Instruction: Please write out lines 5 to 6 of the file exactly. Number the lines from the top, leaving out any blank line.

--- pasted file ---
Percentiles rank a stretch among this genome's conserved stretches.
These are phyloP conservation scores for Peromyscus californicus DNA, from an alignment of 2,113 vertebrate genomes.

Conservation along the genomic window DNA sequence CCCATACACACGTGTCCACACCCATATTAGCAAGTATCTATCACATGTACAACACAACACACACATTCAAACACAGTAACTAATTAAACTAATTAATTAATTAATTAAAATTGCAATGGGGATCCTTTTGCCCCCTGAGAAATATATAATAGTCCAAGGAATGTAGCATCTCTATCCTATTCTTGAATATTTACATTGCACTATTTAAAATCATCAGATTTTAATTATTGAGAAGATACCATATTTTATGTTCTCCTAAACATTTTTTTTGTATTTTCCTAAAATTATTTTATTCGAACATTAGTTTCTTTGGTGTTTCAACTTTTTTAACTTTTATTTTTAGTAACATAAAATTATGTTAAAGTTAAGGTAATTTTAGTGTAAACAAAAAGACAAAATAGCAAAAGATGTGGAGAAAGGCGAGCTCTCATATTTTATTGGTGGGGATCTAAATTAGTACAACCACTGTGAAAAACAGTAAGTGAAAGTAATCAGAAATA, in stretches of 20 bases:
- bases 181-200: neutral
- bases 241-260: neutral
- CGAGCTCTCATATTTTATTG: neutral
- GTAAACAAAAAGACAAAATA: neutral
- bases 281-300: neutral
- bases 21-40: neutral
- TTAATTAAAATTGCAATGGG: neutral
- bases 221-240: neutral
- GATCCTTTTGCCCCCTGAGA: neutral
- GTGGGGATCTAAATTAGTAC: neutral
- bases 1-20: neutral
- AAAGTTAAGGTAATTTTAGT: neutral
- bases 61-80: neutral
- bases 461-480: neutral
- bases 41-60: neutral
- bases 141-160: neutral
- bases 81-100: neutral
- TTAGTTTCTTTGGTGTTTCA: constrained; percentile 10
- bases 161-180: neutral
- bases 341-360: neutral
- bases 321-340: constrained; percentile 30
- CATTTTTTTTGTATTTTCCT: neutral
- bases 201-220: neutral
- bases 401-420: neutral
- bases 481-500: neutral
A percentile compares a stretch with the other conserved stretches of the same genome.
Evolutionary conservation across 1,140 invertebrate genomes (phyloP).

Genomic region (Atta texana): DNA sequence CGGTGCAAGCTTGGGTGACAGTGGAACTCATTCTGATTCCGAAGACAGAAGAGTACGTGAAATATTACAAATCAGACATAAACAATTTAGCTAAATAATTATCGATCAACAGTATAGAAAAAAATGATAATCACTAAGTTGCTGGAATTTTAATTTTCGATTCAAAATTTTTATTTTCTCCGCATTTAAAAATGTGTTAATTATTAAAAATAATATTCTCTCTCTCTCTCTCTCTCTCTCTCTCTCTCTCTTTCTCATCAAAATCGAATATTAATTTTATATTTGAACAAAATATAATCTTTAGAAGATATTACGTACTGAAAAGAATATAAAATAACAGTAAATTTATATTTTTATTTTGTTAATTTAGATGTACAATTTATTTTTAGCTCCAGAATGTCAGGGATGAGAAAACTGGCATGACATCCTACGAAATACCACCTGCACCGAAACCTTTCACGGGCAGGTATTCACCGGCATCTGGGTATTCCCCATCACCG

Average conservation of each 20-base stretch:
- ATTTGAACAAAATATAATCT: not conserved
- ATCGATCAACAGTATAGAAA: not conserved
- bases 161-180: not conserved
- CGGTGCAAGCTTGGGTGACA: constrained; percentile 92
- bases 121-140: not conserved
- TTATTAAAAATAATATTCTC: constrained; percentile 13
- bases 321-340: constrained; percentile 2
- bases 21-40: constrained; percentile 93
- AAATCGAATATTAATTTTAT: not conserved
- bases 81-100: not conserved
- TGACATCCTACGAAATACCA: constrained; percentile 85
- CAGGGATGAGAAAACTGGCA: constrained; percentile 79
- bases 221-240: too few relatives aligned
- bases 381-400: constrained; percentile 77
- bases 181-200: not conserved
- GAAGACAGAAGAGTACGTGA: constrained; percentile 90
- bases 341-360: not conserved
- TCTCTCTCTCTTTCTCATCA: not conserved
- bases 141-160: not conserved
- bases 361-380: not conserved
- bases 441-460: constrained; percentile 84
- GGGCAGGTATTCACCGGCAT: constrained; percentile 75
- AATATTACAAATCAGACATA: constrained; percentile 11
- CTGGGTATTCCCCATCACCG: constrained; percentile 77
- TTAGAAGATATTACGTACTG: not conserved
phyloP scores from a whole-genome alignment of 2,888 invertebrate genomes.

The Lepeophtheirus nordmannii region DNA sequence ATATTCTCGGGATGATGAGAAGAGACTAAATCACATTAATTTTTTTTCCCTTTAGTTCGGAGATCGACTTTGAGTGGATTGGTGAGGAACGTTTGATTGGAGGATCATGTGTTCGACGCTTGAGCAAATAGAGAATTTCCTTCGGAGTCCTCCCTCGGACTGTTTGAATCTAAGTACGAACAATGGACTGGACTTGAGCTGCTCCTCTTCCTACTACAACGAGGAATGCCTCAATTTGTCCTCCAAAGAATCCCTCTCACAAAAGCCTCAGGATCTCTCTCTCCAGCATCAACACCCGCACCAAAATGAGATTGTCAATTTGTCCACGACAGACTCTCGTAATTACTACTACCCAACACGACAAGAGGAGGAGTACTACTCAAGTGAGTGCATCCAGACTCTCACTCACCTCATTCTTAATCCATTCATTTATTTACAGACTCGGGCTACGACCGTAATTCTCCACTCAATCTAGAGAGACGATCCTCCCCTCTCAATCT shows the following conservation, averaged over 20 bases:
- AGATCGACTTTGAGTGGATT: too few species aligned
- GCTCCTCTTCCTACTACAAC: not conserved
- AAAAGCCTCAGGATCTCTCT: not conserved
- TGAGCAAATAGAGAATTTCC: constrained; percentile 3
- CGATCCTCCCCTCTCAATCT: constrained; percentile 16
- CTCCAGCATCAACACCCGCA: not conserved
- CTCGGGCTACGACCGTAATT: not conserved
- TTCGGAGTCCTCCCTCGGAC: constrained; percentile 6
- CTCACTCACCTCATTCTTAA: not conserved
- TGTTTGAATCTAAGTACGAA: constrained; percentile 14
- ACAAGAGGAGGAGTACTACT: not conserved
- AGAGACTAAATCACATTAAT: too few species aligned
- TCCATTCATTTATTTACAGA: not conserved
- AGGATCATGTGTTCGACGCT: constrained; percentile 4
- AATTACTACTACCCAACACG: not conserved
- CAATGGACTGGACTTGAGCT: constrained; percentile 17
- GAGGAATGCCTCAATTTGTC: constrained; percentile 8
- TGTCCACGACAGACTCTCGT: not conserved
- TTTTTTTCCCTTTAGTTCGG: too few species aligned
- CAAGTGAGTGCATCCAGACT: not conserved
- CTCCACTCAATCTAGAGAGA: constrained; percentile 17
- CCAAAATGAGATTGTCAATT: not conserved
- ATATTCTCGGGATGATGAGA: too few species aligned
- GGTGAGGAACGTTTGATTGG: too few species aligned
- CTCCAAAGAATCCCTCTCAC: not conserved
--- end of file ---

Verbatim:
- bases 241-260: neutral
- CGAGCTCTCATATTTTATTG: neutral